Guggenheim

Donna De Salvo, Andy Warhol Retrospective (London: Tate, 2001), pp. 50–51.

“For an artist who at the time was identified with his paintings of celebrities, and who had so successfully exploited provocative, referential content, the Shadows must have appeared as an anomaly. The Shadows have been discussed as existential statements, as everything and nothing, as something fleeting, changeable and as intangible as real shadows. They have also been characterized as commentary on the very act of painting. But invariably, they have been positioned, along with the RorscharchsCamouflage and Oxidation paintings, as a late career development... Each of the visual strategies operative in these paintings is the same of those used some seventeen years before. As with the earlier silkscreen paintings, although we at first believe each canvas to be the same—a belief emphasized here by the repeated pattern of the shadow—they are not. Our eye moves instinctively from canvas to canvas searching for additional information.

Difference is created through colour and the bravura brushwork made with a mop and silkscreen. The combinations of colour, and the changing arc of the shadow, conspire to create a mesmerising and hypnotic field. There is a sense of sheer transcendent beauty.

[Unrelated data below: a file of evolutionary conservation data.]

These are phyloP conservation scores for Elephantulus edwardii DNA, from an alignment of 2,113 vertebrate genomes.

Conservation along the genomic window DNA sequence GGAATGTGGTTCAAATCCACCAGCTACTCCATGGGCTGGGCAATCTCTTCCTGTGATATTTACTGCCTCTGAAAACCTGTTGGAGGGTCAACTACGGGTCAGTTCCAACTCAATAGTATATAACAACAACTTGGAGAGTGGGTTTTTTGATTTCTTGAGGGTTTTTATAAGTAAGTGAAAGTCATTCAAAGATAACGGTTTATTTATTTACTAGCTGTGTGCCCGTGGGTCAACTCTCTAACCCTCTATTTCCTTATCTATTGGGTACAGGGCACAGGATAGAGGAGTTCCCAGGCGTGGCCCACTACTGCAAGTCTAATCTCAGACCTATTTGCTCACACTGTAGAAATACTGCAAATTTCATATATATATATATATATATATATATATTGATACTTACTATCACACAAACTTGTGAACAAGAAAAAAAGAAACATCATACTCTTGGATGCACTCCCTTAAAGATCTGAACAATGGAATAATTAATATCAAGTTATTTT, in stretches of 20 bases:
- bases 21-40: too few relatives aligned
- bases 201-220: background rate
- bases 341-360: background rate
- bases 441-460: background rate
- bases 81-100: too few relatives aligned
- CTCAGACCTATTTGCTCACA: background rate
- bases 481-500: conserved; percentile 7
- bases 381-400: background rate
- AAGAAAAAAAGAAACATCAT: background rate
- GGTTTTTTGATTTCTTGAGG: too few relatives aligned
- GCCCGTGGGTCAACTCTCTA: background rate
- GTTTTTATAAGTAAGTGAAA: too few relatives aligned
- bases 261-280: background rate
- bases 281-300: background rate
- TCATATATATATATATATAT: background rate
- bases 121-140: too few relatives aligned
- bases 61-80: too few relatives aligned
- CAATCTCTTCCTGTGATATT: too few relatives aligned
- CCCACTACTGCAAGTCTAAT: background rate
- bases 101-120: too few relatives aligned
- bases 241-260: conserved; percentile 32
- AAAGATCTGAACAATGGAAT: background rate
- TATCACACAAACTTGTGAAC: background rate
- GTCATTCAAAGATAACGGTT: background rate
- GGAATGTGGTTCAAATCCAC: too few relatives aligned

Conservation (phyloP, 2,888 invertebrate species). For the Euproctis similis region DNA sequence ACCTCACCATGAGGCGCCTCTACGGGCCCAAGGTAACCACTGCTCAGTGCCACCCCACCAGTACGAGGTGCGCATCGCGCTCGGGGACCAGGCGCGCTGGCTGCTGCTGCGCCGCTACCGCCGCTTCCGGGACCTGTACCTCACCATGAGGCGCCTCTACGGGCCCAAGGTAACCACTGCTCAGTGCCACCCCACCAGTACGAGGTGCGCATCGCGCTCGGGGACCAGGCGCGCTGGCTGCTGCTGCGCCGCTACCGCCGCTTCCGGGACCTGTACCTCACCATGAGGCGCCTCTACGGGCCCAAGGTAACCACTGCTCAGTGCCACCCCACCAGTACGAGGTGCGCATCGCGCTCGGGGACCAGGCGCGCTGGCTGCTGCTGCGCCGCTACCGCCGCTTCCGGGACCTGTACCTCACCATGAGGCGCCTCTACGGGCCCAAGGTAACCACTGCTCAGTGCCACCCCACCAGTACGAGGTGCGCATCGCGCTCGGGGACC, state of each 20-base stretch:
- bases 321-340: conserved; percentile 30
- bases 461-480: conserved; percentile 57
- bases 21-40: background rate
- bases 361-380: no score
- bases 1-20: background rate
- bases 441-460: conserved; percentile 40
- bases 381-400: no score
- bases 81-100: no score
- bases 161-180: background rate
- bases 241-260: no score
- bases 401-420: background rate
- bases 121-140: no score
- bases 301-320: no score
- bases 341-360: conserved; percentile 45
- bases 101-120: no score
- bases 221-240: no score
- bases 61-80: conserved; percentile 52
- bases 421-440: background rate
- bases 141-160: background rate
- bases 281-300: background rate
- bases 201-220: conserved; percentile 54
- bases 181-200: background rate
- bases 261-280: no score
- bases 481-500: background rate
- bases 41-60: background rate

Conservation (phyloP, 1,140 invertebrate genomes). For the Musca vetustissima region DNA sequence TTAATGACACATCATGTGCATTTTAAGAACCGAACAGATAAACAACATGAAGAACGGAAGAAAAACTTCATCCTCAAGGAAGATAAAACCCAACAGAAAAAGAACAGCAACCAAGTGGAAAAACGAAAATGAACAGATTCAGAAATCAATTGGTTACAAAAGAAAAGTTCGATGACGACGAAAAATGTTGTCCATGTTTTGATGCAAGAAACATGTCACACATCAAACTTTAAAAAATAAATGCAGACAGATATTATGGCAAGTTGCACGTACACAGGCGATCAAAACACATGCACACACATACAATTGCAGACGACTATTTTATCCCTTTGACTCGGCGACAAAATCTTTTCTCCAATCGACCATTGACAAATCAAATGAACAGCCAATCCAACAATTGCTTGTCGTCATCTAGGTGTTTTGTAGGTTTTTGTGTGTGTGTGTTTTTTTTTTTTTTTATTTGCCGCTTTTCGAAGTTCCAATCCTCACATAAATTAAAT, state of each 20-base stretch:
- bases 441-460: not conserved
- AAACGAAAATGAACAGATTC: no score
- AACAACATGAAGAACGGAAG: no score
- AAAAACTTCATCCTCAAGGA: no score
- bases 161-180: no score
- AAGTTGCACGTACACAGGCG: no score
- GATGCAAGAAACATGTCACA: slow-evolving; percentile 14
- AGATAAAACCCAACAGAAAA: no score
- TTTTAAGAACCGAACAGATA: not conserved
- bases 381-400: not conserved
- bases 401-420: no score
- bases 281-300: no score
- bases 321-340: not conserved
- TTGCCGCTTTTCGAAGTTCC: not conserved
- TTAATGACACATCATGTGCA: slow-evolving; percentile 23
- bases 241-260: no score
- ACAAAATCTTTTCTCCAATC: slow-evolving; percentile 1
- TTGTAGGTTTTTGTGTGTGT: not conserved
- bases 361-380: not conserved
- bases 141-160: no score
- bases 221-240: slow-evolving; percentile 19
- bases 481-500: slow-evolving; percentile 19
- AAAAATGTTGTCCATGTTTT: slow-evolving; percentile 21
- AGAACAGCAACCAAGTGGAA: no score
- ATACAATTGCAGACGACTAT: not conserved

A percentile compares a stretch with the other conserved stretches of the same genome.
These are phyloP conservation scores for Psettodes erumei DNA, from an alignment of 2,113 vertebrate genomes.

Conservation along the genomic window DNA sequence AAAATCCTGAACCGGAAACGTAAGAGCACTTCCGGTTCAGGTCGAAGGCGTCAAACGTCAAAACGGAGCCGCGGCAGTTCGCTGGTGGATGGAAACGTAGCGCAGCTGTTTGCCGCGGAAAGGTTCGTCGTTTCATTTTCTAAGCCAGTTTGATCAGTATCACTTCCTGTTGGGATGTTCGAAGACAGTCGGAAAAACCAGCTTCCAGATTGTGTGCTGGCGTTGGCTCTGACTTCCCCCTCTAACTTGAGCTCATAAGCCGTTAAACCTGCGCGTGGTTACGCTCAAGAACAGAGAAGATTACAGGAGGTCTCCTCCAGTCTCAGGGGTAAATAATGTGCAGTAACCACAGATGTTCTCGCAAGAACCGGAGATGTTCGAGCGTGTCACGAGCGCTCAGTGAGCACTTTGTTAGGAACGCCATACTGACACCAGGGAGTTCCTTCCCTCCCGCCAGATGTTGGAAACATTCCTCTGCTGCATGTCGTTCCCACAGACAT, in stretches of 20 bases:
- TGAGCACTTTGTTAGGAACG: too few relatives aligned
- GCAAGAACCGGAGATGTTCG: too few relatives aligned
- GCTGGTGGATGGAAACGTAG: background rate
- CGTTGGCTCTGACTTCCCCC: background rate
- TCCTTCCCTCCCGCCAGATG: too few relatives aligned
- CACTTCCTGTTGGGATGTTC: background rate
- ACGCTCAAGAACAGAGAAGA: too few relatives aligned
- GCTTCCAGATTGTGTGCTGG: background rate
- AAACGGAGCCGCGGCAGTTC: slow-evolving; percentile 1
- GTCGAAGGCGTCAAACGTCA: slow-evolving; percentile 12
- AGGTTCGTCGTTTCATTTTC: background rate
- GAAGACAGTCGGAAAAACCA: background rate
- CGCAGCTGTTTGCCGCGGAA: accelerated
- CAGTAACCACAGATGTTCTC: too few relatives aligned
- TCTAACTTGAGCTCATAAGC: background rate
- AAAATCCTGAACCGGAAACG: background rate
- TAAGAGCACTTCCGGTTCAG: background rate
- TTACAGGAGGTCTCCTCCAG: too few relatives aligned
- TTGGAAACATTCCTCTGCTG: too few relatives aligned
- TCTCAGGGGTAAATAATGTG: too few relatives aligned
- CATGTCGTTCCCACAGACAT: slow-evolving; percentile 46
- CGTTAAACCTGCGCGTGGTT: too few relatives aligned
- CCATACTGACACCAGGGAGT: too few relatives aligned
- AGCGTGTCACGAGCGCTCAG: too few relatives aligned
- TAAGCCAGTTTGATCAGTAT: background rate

Julian Schnabel, ‘Shadow Paintings’ in exh. cat., New York, Gagosian Gallery, Andy Warhol: Shadow Paintings, 1989.

“The way he used the screen as an additional brush is the printed emblem of his behavior. And his decision to select and to act without interpretation, without explanation, was the utter denial of the sentimental. No other painter has come close to this radicality of gesture and self-denial… These paintings hover as the shadow of life’s edge. These paintings are Andy Warhol’s touch, his distance… There is a lot in them, all of the images of Andy’s paintings have passed through the light and shadow of these paintings, bolstering up and heralding in this vision of the existential.”